About the Author

Gary Lynch is a professor at the University of California, Irvine. He is the author of more than 550 scientific publications that are among the most cited in the field of neuroscience. He is the co-inventor of a novel family of cognition-enhancing drugs called "ampakines", is co-founder of three technology companies (Cortex Pharmaceuticals (NASDAQ: COR), Synaptics (NASDAQ: SYNA), and Thuris Corporation), has served as advisor to multiple professional entities including the Society for Neuroscience and the Jet Propulsion Laboratory, and has been featured in major television networks, newspapers, and magazines ranging from the Los Angeles Times to Popular Science.

Richard Granger is W.H. Neukom Distinguished Professor of Computational Science and of Psychological and Brain Sciences at Dartmouth. He has been the principal architect of a series of advanced computational systems for military, commercial and medical applications, and co-inventor of FDA-approved devices and drugs. He is a consultant, co-founder, and board member of numerous technology corporations such as Thuris Corporation and Cortex Pharmaceuticals, and government research agencies including the Defense Advanced Research Projects Agency, the National Science Foundation, and the Office of Naval Research. His work has been highlighted in numerous popular press and television features, including recent stories in Forbes, Wired, and on CNN.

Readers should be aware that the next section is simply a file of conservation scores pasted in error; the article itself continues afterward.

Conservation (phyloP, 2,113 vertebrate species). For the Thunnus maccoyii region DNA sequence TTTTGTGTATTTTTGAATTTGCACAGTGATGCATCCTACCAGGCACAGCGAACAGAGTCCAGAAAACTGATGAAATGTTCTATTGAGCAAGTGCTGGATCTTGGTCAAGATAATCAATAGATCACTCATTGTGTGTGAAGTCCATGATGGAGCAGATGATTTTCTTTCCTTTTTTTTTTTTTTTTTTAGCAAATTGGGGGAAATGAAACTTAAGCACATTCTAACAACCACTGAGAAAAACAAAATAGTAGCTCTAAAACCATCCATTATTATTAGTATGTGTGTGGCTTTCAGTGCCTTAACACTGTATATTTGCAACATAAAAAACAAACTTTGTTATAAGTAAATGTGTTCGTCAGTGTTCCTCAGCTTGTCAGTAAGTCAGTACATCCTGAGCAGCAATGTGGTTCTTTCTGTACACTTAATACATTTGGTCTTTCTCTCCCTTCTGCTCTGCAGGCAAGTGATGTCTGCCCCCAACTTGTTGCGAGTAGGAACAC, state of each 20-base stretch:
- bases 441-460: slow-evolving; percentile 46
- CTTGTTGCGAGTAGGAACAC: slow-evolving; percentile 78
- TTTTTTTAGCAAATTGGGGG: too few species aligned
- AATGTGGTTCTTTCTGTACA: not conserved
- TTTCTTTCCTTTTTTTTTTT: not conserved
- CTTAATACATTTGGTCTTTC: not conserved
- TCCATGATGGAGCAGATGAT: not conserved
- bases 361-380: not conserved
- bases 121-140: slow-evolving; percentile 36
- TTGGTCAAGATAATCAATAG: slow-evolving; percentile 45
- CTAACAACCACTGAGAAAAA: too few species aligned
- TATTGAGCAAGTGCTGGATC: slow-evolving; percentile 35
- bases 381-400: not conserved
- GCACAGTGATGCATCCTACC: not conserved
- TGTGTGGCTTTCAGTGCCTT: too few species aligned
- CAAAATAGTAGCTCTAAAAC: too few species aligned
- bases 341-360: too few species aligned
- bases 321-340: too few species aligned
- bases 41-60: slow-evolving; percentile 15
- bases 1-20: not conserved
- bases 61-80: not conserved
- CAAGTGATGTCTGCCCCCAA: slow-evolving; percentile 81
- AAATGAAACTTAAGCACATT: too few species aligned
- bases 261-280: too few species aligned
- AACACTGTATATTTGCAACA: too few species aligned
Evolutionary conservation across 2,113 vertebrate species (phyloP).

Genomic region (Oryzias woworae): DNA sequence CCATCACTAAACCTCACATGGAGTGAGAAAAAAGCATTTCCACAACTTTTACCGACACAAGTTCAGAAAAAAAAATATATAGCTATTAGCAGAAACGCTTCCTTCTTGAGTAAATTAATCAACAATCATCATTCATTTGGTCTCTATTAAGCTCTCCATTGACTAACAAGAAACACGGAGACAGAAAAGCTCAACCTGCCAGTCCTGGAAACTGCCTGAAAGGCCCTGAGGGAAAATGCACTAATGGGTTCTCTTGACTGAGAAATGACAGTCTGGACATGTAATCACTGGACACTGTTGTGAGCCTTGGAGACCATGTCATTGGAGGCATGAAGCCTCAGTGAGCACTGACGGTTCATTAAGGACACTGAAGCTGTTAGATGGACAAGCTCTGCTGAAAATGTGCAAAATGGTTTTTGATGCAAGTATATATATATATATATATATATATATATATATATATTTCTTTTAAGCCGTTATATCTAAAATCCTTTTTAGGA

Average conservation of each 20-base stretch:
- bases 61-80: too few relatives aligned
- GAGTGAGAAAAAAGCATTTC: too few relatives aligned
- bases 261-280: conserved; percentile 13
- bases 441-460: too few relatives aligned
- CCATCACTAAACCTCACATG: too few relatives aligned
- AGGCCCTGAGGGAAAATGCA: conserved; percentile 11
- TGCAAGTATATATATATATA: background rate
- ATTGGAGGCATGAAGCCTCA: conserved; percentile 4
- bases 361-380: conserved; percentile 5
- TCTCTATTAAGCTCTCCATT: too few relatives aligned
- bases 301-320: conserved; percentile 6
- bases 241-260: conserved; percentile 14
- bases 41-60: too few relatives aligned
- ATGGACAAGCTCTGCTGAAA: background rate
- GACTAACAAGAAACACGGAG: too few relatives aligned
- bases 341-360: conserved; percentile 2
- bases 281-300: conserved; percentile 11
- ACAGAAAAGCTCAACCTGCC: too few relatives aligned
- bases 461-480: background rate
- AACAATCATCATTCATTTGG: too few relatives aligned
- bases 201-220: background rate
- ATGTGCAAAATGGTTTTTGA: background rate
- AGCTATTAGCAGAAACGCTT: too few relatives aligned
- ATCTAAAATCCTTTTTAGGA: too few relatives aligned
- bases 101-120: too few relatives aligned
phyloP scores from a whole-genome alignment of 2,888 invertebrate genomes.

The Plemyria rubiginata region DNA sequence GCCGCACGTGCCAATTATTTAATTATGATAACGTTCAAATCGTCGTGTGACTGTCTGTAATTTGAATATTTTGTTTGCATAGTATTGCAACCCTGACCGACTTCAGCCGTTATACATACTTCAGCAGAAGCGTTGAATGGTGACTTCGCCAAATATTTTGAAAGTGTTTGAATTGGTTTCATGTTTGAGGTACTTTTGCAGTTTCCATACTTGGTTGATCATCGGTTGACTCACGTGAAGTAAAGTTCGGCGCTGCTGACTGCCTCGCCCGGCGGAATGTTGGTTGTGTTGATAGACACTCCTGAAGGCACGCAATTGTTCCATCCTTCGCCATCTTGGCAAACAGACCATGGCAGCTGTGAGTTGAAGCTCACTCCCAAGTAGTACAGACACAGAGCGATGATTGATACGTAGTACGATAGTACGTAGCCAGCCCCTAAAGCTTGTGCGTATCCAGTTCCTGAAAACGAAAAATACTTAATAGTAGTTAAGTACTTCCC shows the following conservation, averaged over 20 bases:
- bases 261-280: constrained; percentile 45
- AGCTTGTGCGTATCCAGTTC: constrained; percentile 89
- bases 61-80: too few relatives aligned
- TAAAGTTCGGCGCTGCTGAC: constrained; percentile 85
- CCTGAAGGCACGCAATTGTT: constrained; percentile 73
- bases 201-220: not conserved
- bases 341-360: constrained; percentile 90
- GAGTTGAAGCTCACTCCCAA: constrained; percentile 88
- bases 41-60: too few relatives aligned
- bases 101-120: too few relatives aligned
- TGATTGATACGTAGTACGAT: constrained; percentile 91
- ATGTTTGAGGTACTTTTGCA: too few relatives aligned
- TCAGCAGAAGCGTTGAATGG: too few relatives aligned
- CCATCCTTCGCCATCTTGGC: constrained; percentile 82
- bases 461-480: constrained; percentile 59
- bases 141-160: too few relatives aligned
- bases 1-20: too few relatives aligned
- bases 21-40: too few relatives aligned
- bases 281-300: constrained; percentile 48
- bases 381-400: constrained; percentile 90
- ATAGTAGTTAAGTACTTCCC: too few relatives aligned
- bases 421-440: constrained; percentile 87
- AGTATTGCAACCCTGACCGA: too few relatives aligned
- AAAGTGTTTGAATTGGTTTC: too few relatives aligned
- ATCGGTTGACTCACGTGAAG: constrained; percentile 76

What Our Readers Are Saying

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Average customer rating based on 2 comments:

t.magnuson, July 17, 2008 (view all comments by t.magnuson)
Lynch and Granger do a great job bringing us up to date on the development of the brain. Where do we go from here? Public TV has a special on 'The World Wide Mind,' that speaks event today of blind people being able to see by having a camera hooked up to their optical nerves and the paralyzed being able to think words onto pages...Ted Magnuson, author The Moses Probe.
Was this comment helpful? | Yes | No
(1 of 3 readers found this comment helpful)
Taylor, July 11, 2008 (view all comments by Taylor)
In Big Brain, two neuroscientists offer up an intriguing argument about the size of brains and how that size corresponds to evolutionary advancements. They also shed light on the politics that sometimes informs how scientists present or obscure information.

I found this book interesting, but beyond their argument about bigger brains, I didn't find anything startlingly new. Most of what they presented is information about how the brain is believed to work and how it allows us to think and learn. They did focus on some intriguing mutations that are found in the occasional person where said person has gifts some of us don't have while also having disabilities that we don't have.